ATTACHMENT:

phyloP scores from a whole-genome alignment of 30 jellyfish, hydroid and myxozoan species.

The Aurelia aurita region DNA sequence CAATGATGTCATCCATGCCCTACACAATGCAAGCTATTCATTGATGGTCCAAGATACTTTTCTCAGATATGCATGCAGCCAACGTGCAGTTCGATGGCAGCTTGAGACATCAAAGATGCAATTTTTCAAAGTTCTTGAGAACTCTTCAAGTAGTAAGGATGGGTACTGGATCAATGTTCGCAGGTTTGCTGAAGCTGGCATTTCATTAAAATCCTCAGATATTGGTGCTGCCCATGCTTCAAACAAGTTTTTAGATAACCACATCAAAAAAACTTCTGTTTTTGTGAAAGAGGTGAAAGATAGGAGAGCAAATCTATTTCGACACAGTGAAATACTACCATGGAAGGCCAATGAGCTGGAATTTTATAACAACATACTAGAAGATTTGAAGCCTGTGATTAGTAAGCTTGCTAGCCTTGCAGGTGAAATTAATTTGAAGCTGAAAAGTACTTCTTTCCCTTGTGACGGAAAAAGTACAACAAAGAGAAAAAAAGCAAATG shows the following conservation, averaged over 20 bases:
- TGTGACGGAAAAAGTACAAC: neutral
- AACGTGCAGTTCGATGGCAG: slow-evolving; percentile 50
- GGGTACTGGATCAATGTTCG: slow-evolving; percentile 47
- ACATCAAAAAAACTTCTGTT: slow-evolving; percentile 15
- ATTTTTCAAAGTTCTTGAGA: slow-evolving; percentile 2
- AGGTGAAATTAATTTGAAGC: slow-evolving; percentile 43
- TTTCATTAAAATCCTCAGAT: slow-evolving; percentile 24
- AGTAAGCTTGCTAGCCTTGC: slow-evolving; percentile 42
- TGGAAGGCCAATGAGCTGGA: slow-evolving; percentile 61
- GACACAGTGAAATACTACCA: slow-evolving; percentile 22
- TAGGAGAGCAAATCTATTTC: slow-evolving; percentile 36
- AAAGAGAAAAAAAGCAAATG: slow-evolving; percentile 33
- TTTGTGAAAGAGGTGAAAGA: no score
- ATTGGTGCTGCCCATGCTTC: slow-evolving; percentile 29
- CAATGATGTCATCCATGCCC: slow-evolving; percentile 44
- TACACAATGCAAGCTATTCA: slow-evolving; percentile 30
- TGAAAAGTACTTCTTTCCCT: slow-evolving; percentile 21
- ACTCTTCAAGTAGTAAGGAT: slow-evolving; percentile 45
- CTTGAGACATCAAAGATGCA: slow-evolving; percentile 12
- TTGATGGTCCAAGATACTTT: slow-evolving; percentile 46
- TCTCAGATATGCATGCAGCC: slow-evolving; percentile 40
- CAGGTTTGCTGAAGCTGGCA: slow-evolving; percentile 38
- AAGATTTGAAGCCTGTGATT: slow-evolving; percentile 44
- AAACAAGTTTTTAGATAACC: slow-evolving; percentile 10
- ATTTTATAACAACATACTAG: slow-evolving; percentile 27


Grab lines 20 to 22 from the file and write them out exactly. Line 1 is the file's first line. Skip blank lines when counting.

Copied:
- ACTCTTCAAGTAGTAAGGAT: slow-evolving; percentile 45
- CTTGAGACATCAAAGATGCA: slow-evolving; percentile 12
- TTGATGGTCCAAGATACTTT: slow-evolving; percentile 46